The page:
FBI fingerprint system runs without a hitch

FBI fingerprint system runs without a hitch

By Shruti Dat'

GCN Staff

Make no mistake: Building the Integrated Automated Fingerprint Identification System was no easy task for the FBI.

During the past eight years, delays and cost overruns troubled the project and the bureau revised its design more than once. But since the FBI brought the system up in the wee hours of July 28, IAFIS has worked perfectly.

The crew running IAFIS feels as if it needs to report a mishap because no one believes the system is running without any glitches, said James J. Jasinski, IAFIS program manager. The system is providing 90 percent of the functions of which IAFIS is capable. The bureau will ramp up the additional functions by year's end.

'The system has not been down for one second' since it came online, Jasinski said. The $640 million IAFIS has processed 90 percent of its 149,185 10-fingerprint requests within two hours, he said a week after the implementation. The process previously took up to 11 days.

Congress mandated that the new fingerprint identification system be able to process at least 62,500 10-fingerprint searches a day. In tests, IAFIS did more than 85,000 searches a day, Jasinski said.

The system is interoperable with the National Instant Criminal Background Check System, National Criminal Information Center 2000 and National Law Enforcement Telecommunications System.

IAFIS has a big footprint. In addition to the systems housing the IAFIS data and application software, the fingerprint specialists at the FBI's Criminal Justice Information Center in Clarksburg, W.Va., use 655 Beta-Class Model B180L Visualize workstations from Hewlett-Packard Co. Clusters of up to 22 workstations are each linked to a pair of HP K-Class Model K460 servers. The asynchronous transfer mode network uses 24-port Cisco Catalyst 5000 switches from Cisco Systems Inc. of San Jose, Calif.

IAFIS lets law enforcement officials cross-reference fingerprints and criminal histories against federal, state and local law enforcement records. The system also lets officers scan suspects' fingers and transmit the prints to the FBI via the Criminal Justice Information Center WAN.

Early stages

Development of IAFIS' first component began before the FBI issued the initial request for proposals.

Early in planning for the IAFIS project, the FBI studied what it wanted from an automated fingerprint identification system.

The No. 1 concern was compatibility among the systems being used at all levels of government.

'Automated fingerprint identification systems were developed in the 1970s and 1980s,' said Thomas Roberts, IAFIS assistant program manager. 'But the problem was they were all proprietary and incompatible.'

Three companies'NEC Technologies Inc. of Itasca, Ill., Printrak International of Anaheim, Calif., and Sagem Morpho Inc. of Tacoma, Wash.'dominated the field during those two decades, Roberts said.

'So, a city couldn't exchange information at the state level if they had different types of systems,' Roberts said.

The law enforcement community recognized the problem by the late 1980s and requested'through an interagency advisory policy board of 30 federal, state and local law enforcement officials'that the FBI establish a standard for encoding and transmitting fingerprints.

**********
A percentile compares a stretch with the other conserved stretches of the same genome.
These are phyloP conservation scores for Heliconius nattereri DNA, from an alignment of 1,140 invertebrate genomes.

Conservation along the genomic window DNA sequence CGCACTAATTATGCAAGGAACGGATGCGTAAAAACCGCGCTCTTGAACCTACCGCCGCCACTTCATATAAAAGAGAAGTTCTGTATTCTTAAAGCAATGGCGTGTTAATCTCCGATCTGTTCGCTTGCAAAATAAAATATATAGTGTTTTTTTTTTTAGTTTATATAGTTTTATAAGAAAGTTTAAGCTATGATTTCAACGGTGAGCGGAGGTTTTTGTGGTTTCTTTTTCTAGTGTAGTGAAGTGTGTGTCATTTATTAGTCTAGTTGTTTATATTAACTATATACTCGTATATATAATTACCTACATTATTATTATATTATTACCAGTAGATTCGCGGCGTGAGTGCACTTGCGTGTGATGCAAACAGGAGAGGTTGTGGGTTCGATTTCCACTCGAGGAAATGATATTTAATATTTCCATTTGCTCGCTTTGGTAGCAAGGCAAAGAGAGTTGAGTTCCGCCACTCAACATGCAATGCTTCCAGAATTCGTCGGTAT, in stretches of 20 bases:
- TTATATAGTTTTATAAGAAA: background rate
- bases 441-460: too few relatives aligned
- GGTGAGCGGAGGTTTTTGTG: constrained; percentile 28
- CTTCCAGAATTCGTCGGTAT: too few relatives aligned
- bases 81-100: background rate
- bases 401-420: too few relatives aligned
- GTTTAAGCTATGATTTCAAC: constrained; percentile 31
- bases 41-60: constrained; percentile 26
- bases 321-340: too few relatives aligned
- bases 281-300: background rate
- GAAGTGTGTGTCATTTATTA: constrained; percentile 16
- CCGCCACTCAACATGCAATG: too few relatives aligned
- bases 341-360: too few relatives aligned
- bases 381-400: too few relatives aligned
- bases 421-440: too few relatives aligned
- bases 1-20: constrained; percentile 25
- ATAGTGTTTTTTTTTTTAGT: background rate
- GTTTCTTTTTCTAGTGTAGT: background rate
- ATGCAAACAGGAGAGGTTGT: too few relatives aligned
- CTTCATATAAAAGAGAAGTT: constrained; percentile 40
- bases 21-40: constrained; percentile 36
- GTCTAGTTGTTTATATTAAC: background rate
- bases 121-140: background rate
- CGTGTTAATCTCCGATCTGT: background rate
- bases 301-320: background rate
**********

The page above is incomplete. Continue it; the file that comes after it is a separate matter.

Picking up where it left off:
An American national standard was developed between 1990 and 1992 based on the recommendations of vendors, and state and local users. The standard codifies the fingerprinting process, requiring, for example, that agencies digitize fingerprint images at 500 dots per inch with 250 levels of grayscale, Roberts said.

The FBI and IAFIS contractor, Lockheed Martin Corp., applied the standard as it designed IAFIS.

During the first phase, Stage A, the IAFIS prototype had limited database of image files, which the original AFIS could search. During Stage B, the bureau added more information to AFIS, Jasinski said.

'We worked with our existing files, working with our latent fingerprint files to give them some capabilities early on within the FBI,' he said.

IAFIS now runs on 26 Hewlett-Packard Convex SPP2000 servers attached to 50 Symbios 3000 RAID storage arrays from LSI Logic Corp. of Milpitas, Calif.

In Stage C, the FBI integrated the Image Transmission Network built by Litton PRC. ITN manages the image index and handles the workflow among the FBI databases as well as provides a communications front end to NCIC 2000 data and for the state links. The bureau runs ITN on HP 239000 K460 servers, with data 19 D-Class Model 210 optical jukebox servers for data storage.

In Stage D, the bureau expanded the number of messages AFIS and ITN could process together. Stage E put AFIS and ITN together with the Interstate Identification Index, developed by Science Applications International Corp. of San Diego. III is an automated criminal-history record retrieval system.

Lockheed Martin in 1997 began the work of integrating the three systems. During this fifth stage, the FBI began testing the system and checking each component.

Contractors OK

The successful initial operation of IAFIS reveals that the decision to look to outside integrators was sound, Jasinski said.

Stage F, which brought the system online two weeks ago, has brought 90 percent of the system's capabilities to state and local agencies. The final features of the system will be implemented from October to January, Jasinski said.

Completion of the second part of the final stage will let states encode and launch searches from workstations around the country. Fingerprints of government officials and military personnel will also be entered into the AFIS during this final increment.

State and local agencies also will be able to capture a digital mug shot they can submit electronically with the fingerprints.

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